Should You File a 100% Consumer Proposal to Consolidate Debt?

With the rapid rise in the real estate market, you may now find yourself with significant equity in your home, yet you are also carrying high interest unsecured debt. On paper you have equity in your home, but you may still be “insolvent”, meaning you can’t pay your bills as they come due. The growth in the value of your home presents an opportunity to tap into that equity to consolidate your credit card and other debt into one, lower, monthly payment. But what happens if you can’t access that equity or the cost is too high? In this case a 100% consumer proposal may be a better option.

Can You Qualify for a Home Equity Loan?

Typically, you can access up to 80% of the equity in your home. But to extend your mortgage, or qualify for a home equity line of credit, you still must be approved by a lender and your debt service ratios must be within allowable limits.

You may be denied mortgage refinancing for several reasons:

  • You have problems with your credit report due to late debt payments or high balances owing on revolving credit like credit cards or a line of credit. A low credit score can mean a traditional lender will deny your application.
  • You do not have enough income to support the monthly payments. Your current debt payments, while hard to make, may be lower than you think. This is particularly true if you are only making the minimum payments. Your lender may not feel you can afford to keep up with your increased mortgage payment.

Second-tier Lenders Can Be Expensive

If you can’t access your equity through a traditional mortgage or lender, you could consider a second-tier mortgage lender. There is a vast secondary mortgage market in Canada, funded by private investors. However, second tier or private mortgages can be very expensive. You may discover that the monthly payment remains so high that it does not solve your cash flow problems. If you can’t afford to keep up with the payments over the long run, you could end up defaulting on your new second mortgage. This will only make your situation worse, further dragging down your credit score and potentially risking your home to foreclosure.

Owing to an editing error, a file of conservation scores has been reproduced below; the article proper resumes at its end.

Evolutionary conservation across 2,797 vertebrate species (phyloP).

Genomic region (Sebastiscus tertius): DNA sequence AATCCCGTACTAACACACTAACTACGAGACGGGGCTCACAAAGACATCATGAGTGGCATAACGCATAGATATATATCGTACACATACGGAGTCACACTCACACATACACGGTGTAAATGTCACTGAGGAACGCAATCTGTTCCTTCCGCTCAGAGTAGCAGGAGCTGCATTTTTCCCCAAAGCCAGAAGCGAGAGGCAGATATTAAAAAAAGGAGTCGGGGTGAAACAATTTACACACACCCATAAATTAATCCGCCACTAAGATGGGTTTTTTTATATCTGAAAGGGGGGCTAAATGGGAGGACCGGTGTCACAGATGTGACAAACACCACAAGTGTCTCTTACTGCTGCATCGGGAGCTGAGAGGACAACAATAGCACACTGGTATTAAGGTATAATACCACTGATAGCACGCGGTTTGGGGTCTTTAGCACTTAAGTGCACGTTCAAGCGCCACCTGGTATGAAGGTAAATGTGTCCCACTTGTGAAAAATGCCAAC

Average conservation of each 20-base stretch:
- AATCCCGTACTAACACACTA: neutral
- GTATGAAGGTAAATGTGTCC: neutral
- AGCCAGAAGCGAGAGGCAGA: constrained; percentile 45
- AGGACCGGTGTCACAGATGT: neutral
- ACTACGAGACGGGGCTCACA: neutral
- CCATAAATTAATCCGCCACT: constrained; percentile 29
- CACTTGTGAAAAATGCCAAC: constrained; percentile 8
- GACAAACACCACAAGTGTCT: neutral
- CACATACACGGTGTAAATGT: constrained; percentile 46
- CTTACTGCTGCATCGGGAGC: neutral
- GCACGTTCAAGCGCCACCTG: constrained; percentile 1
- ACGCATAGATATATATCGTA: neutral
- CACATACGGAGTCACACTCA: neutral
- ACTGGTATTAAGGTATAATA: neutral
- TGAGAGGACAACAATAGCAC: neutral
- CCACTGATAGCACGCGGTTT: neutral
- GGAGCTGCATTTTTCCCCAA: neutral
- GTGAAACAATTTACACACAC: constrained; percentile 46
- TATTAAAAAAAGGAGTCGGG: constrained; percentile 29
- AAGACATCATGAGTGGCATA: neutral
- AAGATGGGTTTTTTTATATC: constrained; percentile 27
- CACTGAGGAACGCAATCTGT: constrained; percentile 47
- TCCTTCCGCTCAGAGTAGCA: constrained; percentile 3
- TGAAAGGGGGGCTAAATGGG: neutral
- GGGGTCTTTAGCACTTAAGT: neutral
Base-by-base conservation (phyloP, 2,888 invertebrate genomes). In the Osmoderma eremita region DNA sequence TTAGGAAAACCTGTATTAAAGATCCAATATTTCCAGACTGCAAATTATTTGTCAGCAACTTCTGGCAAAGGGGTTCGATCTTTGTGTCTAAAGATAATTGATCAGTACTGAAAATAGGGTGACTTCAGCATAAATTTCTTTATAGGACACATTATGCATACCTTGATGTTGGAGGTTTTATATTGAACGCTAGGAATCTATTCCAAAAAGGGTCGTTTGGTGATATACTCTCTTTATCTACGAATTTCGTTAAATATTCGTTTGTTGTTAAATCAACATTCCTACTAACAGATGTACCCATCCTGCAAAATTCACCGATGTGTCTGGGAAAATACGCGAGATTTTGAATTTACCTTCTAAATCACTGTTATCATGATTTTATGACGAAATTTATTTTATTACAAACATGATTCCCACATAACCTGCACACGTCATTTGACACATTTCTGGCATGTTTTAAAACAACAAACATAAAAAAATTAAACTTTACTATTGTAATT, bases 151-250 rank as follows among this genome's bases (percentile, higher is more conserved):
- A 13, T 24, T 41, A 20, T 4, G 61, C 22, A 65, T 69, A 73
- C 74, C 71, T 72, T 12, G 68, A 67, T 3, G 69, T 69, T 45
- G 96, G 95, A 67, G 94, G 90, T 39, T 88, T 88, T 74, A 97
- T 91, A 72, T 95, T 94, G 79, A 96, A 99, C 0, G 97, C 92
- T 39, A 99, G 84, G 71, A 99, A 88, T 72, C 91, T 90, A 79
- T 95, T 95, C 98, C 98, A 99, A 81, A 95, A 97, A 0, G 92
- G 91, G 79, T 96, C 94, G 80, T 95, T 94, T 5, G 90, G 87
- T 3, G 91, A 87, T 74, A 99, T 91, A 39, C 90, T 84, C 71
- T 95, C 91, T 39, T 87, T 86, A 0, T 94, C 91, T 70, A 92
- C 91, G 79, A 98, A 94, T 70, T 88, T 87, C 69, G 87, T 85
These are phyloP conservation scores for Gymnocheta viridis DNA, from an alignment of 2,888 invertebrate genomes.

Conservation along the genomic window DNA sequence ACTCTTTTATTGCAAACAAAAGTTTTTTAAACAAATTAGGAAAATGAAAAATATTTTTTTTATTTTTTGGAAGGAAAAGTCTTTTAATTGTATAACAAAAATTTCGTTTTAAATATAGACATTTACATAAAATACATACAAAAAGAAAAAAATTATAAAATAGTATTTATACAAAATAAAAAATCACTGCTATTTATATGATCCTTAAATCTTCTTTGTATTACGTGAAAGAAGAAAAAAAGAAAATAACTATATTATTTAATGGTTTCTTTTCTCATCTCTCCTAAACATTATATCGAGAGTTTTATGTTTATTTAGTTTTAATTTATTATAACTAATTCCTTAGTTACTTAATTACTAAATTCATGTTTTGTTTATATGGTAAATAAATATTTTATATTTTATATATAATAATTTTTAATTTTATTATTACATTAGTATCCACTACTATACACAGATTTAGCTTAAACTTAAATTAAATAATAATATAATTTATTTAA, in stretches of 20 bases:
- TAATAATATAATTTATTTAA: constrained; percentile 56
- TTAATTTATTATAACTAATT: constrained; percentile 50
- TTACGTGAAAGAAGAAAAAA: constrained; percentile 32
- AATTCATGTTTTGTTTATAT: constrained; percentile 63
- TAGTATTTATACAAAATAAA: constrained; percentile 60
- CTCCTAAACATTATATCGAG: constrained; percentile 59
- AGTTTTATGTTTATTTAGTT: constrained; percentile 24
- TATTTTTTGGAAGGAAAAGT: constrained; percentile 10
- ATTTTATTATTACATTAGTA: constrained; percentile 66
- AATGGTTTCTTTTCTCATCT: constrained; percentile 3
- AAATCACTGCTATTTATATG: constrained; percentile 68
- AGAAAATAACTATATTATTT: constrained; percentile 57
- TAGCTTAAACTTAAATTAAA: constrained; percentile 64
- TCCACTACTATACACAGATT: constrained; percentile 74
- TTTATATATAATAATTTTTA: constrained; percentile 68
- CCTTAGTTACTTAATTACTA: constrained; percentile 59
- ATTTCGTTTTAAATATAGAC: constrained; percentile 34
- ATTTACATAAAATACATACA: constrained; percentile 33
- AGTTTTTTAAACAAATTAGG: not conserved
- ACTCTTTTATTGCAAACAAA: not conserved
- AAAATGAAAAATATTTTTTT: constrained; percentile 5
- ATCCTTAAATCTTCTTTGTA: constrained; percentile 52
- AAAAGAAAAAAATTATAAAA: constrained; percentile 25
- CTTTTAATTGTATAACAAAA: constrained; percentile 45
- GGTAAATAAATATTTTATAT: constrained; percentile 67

What is a 100% Consumer Proposal?

We are increasingly receiving calls from people in this exact scenario.  Caught between a rock and a hard place, they don’t want to lose their home, yet they can’t access their equity to deal with their debt. In these cases, we can present a consumer proposal as a viable alternative.

In this type of situation your consumer proposal won’t be a ‘deal’. You won’t be able to settle your debts for less than you owe because you have enough equity in your home to cover all your debts. You just can’t get at this equity. What you can do however is offer, through a proposal, to repay 100% of your debts over a period of up to 5 years.  Certain aggressive creditors, if they make up the majority of your debts, may also ask you to pay a little more to cover the fees deducted from their payments to pay the trustee. However, the proposal, once agreed to, is interest free.

A full payout consumer proposal may be a better option to a second or third mortgage as it:

  • Provides you with one, consolidated, monthly payment
  • Allows you to keep your home
  • Is likely more affordable than your current monthly payments.

You can also pay off a consumer proposal early without penalties.

Before you sign up for a high interest mortgage, consider an interest free consumer proposal to consolidate your debts and protect your home. Our licensed debt experts can help you run some numbers to see if a 100% consumer proposal makes sense for you.

Similar Posts:

  1. Can’t Pay Your Mortgage? Options To Keep Your House
  2. How Do I Get Out Of Debt Without Losing My Home?
  3. Will A Second Mortgage Clean Up All Your Debts?
  4. Mortgages and Bankruptcy in Ontario: What You Need to Know
  5. Keep Your Assets with a Consumer Proposal

Originally posted on: https://www.hoyes.com/blog/should-you-file-a-100-consumer-proposal-to-consolidate-debt/

Published: 26 Apr, 2018 By Ted Michalos